While the decentralized structure helps each restaurant to implement policies and strategies according to their peculiar needs and tastes, it could cause inconsistent service quality and standards among the restaurants in different regions.
McDonalds in India should take note of the needs and expectations of the local consumers. Thus, the following points must be considered in order to attract and increase the customer base in India.
McDonald‟s India should offer superior value through unique product benefits at affordable price and ensure consistent service quality.
The company should offer food menus comprising many options so as to suit consumers‟ varying tastes and preference
McDonalds India should offer healthier menu options and enhance its brand image through investing in public relations
The company should provide convenient and quick services to meet consumers changing lifestyles
McDonalds penetrated the India market in the 1996 due to growing middle class population, changing lifestyles, and the tendency for dual partners to hold full time job. However, the company did perform well at the initial years due to cultural mismatch between McDonalds who represents the American culture and the locals who epitomizes the India culture. To achieve greater results, McDonalds revamped its store outlets, reduced price by 6-15% and product location. If the company wishes to maintain its market position in the emerging market, it must streamline its product benefits to include health concerns of the consumers.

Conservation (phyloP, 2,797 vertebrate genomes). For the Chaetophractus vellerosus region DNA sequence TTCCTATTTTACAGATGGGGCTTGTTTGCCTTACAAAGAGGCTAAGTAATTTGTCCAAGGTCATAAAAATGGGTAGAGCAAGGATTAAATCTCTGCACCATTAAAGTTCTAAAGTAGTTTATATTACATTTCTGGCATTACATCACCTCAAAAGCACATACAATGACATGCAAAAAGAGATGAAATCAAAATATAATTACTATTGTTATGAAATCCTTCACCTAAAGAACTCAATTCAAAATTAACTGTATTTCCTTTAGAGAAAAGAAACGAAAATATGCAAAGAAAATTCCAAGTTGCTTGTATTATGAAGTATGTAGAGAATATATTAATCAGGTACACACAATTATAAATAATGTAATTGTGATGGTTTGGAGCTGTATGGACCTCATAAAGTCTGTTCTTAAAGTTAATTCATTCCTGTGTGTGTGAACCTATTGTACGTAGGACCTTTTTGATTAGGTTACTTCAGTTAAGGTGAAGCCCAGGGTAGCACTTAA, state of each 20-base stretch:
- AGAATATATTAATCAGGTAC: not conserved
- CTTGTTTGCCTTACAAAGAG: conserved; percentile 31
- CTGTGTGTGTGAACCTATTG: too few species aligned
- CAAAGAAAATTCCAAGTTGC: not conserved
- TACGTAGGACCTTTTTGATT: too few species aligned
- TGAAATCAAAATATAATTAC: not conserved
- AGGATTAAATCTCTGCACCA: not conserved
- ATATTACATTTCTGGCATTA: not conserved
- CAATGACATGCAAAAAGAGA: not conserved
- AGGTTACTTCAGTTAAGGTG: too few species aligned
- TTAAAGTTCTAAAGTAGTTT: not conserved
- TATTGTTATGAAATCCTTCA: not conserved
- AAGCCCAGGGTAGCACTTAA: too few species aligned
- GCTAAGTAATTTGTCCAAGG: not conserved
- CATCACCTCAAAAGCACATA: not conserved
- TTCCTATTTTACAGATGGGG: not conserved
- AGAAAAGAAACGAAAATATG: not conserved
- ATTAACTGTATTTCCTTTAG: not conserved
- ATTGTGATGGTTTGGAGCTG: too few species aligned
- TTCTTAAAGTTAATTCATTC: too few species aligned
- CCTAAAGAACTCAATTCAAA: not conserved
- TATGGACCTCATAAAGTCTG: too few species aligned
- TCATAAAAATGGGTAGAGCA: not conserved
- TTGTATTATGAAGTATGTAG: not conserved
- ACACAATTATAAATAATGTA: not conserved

Ali, I. et al. (2011). “An exploratory study on the web-based customer relationship management in the fast-food industry in Malaysia”. 2011 2nd International Conference on Economics, Business and Management [online] Vol. 22(14). Available: Fast foodwww.ipedr.com [Accessed: 13 October, 2013]
Business Education, (2011) McDonald’s Company Facts Home Page [online]. Available: http://www.bized.co.uk. [Accessed: 13 October, 2013]
Business Wire, (2011) Research and Markets: The fast food market in India: Indian fast food market is growing at the rate of 30-35% Per Annum, 04 August [online]. Available: http://www.businesswire.com [Accessed: 7 October, 2013]
Gilbert, S. (2009) The Story of McDonald 1st ed. Minnesota: Creative Education Grant, R.M. and Jordan, J. (2012) Foundations of strategy, 1st edn. West Sussex: John Wiley & Sons Ltd
Goyal, A. and Singh, N.P. (2007) “Consumer perception about fast food in India: an exploratory study”, British Food Journal [online], Vol. 109(2), pp. 182-195. Available: www.emeraldinsight.com [Accessed: 22 October 2013]
Haberberg, A. and Rieple, A. (2008) Strategic Management: Theory and Application, Oxford University Press
Habib, F.Q. et al., (2011) “Consumers‟ preference and consumption towards fast food: evidences from Malaysia”. Business Management Quarterly Review [online], Vol.2 (1), pp. 2180-2777. Available: www. eprints.uitm.edu.my [Accessed: 13 September, 2013]
Porter, M.E. (2008) Competitive strategy: techniques for analyzing industries and competitors US: Simon and Schuster
Rapoza, K. (2012) Some McDonald‟s struggling in India”, Forbes Magazine, 22 July [online]. Available: www.forbes.com [Accessed: 13 October, 2013] Srikant, P. (2013) McDonald‟s goes vegetarian in India”, Amity Research Centers [online]. Available: www.ecch.com [Accessed: 13 October, 2013] Subramanian, A. (2013) “Why India‟s economy is stumbling”, The New York Times, August 30 [online]. Available: http://www.nytimes.com [Accessed: 20 October, 2013] The Start Newspaper (2011) McDonald’s: “Think Global, Act Local the Marketing Mix [Online] Available from: http://biz.thestar.com.my [Accessed: 13 October, 2013] Times Magazines, (2011) McDonald’s: “Think Global, Act Local, and the Marketing Mix [Online] Available: http://www.time.com/time [Retrieved: 13 October, 2013]
The Economic Times, (2013) India’s per capita income rises to Rs 5,729 per month, 7 February,
[Accessed: 13 October, 2013]